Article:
Tips for buying a new dishwasher

Chris Torney / 10 November 2015

Using a dishwasher to do the washing up won’t just make your life easier. It can also reduce your water consumption and energy bills.

Dishwashers generally use less hot water than washing crockery and cutlery by hand – but this is provided you use them in the most energy-efficient way possible

So what factors do you need to consider when choosing a dishwasher?

Size and type

As with washing machines and fridges, you can buy both freestanding and integrated dishwashers – the latter are designed to be hidden behind kitchen cupboard doors, and tend to be more expensive.

There are three standard size options: full-size, streamline (which are slightly narrower) and compact. Compact dishwashers are roughly the size of a large microwave and are designed to sit on a worktop rather than the floor.

Program options

The best dishwashers have a number of washing programs that can be selected based on what you need to be cleaned.

For example, a glassware program is suitable for glasses and other lightly soiled crockery – it has a shorter wash cycle and uses less energy.

Energy-efficient programs take longer than normal but use water heated to a lower temperature, thus keeping a lid on your gas or electricity bill.

Check also whether the dishwasher has a delay-start setting, which can be useful if you have cheaper electricity at night.

Other features

On some models it is possible to adjust the height of the top rack – this can allow you to place larger items in the bottom of the dishwasher, as well as creating more space in the top.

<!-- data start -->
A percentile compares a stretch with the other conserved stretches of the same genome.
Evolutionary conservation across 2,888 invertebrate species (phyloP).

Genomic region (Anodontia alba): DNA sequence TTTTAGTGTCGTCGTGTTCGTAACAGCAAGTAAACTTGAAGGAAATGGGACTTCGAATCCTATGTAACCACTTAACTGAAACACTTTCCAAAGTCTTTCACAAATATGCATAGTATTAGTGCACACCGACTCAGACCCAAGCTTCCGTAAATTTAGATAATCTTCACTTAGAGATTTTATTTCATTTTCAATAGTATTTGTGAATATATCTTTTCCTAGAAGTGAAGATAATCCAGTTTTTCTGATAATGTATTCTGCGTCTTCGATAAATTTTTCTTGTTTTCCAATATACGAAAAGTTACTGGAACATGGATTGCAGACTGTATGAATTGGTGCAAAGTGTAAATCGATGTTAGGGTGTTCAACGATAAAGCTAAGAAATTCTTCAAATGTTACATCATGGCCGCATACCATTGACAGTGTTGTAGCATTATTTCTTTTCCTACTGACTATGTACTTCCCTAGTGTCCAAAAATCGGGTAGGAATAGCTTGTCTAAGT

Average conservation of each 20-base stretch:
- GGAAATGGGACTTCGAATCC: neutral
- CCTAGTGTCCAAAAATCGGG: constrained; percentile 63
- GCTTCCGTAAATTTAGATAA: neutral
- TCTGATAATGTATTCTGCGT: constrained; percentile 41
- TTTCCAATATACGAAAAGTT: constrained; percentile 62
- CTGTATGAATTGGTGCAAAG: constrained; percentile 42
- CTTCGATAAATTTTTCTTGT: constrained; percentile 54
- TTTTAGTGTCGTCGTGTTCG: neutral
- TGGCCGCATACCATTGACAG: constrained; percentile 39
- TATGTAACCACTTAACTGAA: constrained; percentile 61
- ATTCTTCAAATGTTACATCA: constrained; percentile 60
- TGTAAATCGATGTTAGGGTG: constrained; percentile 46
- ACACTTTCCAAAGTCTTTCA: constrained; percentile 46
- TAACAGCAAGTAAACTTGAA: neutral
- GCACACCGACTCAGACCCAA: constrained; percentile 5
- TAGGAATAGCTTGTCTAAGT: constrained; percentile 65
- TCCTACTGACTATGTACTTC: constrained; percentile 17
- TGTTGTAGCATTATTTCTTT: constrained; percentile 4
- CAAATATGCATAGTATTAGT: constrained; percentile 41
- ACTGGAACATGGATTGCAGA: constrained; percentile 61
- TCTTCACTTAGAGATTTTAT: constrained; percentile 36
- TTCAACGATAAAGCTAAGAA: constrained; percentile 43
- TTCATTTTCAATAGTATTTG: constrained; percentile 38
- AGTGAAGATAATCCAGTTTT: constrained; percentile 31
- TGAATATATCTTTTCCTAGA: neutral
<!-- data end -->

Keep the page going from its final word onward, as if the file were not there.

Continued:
The option to attach a large spray head instead of one of the washing arms can help deal with particularly dirty items such as roasting trays.

Care and maintenance

Dishwashers need to be regularly replenished with dishwasher salt and rinse aid. If you don’t keep salt levels topped up, limescale can build up inside the machine and could stop it from working effectively.

Sensors on your dishwasher should indicate when levels of either substance are low.


Your dishwasher should reduce your energy bills as long as you ensure it is only run when full. Use the energy-efficient program when you can, and avoid rinsing dishes with the hot tap before you put them in the machine. This should not be necessary with a decent dishwasher, and doing so means you are using more hot water than you need to.

Read about energy-saving lightbulbs here

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The opinions expressed are those of the author and are not held by Saga unless specifically stated.

The material is for general information only and does not constitute investment, tax, legal, medical or other form of advice. You should not rely on this information to make (or refrain from making) any decisions. Always obtain independent, professional advice for your own particular situation.